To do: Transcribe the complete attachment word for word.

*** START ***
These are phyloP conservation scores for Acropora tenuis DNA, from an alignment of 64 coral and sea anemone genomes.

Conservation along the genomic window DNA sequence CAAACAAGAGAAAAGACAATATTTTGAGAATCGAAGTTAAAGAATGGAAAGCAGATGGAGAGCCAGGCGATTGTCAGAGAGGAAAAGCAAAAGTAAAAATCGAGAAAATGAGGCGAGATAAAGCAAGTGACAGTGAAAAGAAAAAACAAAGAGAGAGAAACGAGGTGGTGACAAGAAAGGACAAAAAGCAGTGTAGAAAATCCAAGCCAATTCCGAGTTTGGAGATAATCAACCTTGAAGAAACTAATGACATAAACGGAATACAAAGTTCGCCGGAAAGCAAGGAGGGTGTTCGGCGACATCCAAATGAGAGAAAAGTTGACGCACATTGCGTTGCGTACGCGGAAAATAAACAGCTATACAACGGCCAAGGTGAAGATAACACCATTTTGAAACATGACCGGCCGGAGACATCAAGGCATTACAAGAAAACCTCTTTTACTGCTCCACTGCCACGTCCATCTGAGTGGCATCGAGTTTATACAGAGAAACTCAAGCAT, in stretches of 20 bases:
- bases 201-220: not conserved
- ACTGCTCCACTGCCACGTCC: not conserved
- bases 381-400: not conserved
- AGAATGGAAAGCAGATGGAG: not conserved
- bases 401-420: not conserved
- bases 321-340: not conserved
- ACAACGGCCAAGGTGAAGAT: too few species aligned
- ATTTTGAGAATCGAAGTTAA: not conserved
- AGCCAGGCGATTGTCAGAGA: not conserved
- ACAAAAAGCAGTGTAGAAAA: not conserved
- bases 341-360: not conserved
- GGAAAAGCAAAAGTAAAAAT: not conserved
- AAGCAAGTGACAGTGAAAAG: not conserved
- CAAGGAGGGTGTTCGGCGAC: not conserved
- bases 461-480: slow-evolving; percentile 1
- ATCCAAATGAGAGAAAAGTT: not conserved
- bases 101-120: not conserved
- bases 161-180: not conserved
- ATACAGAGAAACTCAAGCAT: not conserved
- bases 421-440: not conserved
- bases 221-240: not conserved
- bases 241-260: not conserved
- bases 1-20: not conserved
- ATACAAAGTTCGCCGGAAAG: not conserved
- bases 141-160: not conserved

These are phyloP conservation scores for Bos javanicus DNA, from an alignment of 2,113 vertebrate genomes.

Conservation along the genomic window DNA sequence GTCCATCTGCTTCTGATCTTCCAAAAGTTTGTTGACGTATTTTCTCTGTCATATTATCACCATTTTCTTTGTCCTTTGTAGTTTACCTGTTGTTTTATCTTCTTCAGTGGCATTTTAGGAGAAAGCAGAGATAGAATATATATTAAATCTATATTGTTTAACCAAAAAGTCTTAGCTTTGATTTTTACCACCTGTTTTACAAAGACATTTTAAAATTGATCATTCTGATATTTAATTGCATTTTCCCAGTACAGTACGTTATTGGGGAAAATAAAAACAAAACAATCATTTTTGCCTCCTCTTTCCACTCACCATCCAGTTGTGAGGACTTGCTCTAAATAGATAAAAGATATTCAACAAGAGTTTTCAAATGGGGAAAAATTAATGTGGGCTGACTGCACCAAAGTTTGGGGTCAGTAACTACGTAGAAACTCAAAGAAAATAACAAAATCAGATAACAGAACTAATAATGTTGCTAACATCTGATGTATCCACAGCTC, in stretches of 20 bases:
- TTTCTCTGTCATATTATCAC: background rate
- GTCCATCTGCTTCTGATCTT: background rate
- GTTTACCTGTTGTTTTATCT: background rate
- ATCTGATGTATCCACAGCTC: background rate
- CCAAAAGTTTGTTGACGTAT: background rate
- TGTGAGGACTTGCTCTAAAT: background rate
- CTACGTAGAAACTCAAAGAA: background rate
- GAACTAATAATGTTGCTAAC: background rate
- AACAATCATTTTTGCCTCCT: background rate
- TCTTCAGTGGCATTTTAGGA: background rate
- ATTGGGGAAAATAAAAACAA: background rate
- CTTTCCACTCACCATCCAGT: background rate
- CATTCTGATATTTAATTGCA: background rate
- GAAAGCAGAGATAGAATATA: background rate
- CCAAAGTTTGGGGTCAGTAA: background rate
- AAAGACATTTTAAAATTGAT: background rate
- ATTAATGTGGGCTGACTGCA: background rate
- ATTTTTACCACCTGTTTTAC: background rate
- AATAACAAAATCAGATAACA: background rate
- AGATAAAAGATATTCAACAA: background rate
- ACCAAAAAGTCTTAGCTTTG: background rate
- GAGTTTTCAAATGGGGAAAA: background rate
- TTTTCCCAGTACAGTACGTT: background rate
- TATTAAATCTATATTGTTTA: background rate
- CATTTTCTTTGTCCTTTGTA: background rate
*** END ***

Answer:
These are phyloP conservation scores for Acropora tenuis DNA, from an alignment of 64 coral and sea anemone genomes.

Conservation along the genomic window DNA sequence CAAACAAGAGAAAAGACAATATTTTGAGAATCGAAGTTAAAGAATGGAAAGCAGATGGAGAGCCAGGCGATTGTCAGAGAGGAAAAGCAAAAGTAAAAATCGAGAAAATGAGGCGAGATAAAGCAAGTGACAGTGAAAAGAAAAAACAAAGAGAGAGAAACGAGGTGGTGACAAGAAAGGACAAAAAGCAGTGTAGAAAATCCAAGCCAATTCCGAGTTTGGAGATAATCAACCTTGAAGAAACTAATGACATAAACGGAATACAAAGTTCGCCGGAAAGCAAGGAGGGTGTTCGGCGACATCCAAATGAGAGAAAAGTTGACGCACATTGCGTTGCGTACGCGGAAAATAAACAGCTATACAACGGCCAAGGTGAAGATAACACCATTTTGAAACATGACCGGCCGGAGACATCAAGGCATTACAAGAAAACCTCTTTTACTGCTCCACTGCCACGTCCATCTGAGTGGCATCGAGTTTATACAGAGAAACTCAAGCAT, in stretches of 20 bases:
- bases 201-220: not conserved
- ACTGCTCCACTGCCACGTCC: not conserved
- bases 381-400: not conserved
- AGAATGGAAAGCAGATGGAG: not conserved
- bases 401-420: not conserved
- bases 321-340: not conserved
- ACAACGGCCAAGGTGAAGAT: too few species aligned
- ATTTTGAGAATCGAAGTTAA: not conserved
- AGCCAGGCGATTGTCAGAGA: not conserved
- ACAAAAAGCAGTGTAGAAAA: not conserved
- bases 341-360: not conserved
- GGAAAAGCAAAAGTAAAAAT: not conserved
- AAGCAAGTGACAGTGAAAAG: not conserved
- CAAGGAGGGTGTTCGGCGAC: not conserved
- bases 461-480: slow-evolving; percentile 1
- ATCCAAATGAGAGAAAAGTT: not conserved
- bases 101-120: not conserved
- bases 161-180: not conserved
- ATACAGAGAAACTCAAGCAT: not conserved
- bases 421-440: not conserved
- bases 221-240: not conserved
- bases 241-260: not conserved
- bases 1-20: not conserved
- ATACAAAGTTCGCCGGAAAG: not conserved
- bases 141-160: not conserved

These are phyloP conservation scores for Bos javanicus DNA, from an alignment of 2,113 vertebrate genomes.

Conservation along the genomic window DNA sequence GTCCATCTGCTTCTGATCTTCCAAAAGTTTGTTGACGTATTTTCTCTGTCATATTATCACCATTTTCTTTGTCCTTTGTAGTTTACCTGTTGTTTTATCTTCTTCAGTGGCATTTTAGGAGAAAGCAGAGATAGAATATATATTAAATCTATATTGTTTAACCAAAAAGTCTTAGCTTTGATTTTTACCACCTGTTTTACAAAGACATTTTAAAATTGATCATTCTGATATTTAATTGCATTTTCCCAGTACAGTACGTTATTGGGGAAAATAAAAACAAAACAATCATTTTTGCCTCCTCTTTCCACTCACCATCCAGTTGTGAGGACTTGCTCTAAATAGATAAAAGATATTCAACAAGAGTTTTCAAATGGGGAAAAATTAATGTGGGCTGACTGCACCAAAGTTTGGGGTCAGTAACTACGTAGAAACTCAAAGAAAATAACAAAATCAGATAACAGAACTAATAATGTTGCTAACATCTGATGTATCCACAGCTC, in stretches of 20 bases:
- TTTCTCTGTCATATTATCAC: background rate
- GTCCATCTGCTTCTGATCTT: background rate
- GTTTACCTGTTGTTTTATCT: background rate
- ATCTGATGTATCCACAGCTC: background rate
- CCAAAAGTTTGTTGACGTAT: background rate
- TGTGAGGACTTGCTCTAAAT: background rate
- CTACGTAGAAACTCAAAGAA: background rate
- GAACTAATAATGTTGCTAAC: background rate
- AACAATCATTTTTGCCTCCT: background rate
- TCTTCAGTGGCATTTTAGGA: background rate
- ATTGGGGAAAATAAAAACAA: background rate
- CTTTCCACTCACCATCCAGT: background rate
- CATTCTGATATTTAATTGCA: background rate
- GAAAGCAGAGATAGAATATA: background rate
- CCAAAGTTTGGGGTCAGTAA: background rate
- AAAGACATTTTAAAATTGAT: background rate
- ATTAATGTGGGCTGACTGCA: background rate
- ATTTTTACCACCTGTTTTAC: background rate
- AATAACAAAATCAGATAACA: background rate
- AGATAAAAGATATTCAACAA: background rate
- ACCAAAAAGTCTTAGCTTTG: background rate
- GAGTTTTCAAATGGGGAAAA: background rate
- TTTTCCCAGTACAGTACGTT: background rate
- TATTAAATCTATATTGTTTA: background rate
- CATTTTCTTTGTCCTTTGTA: background rate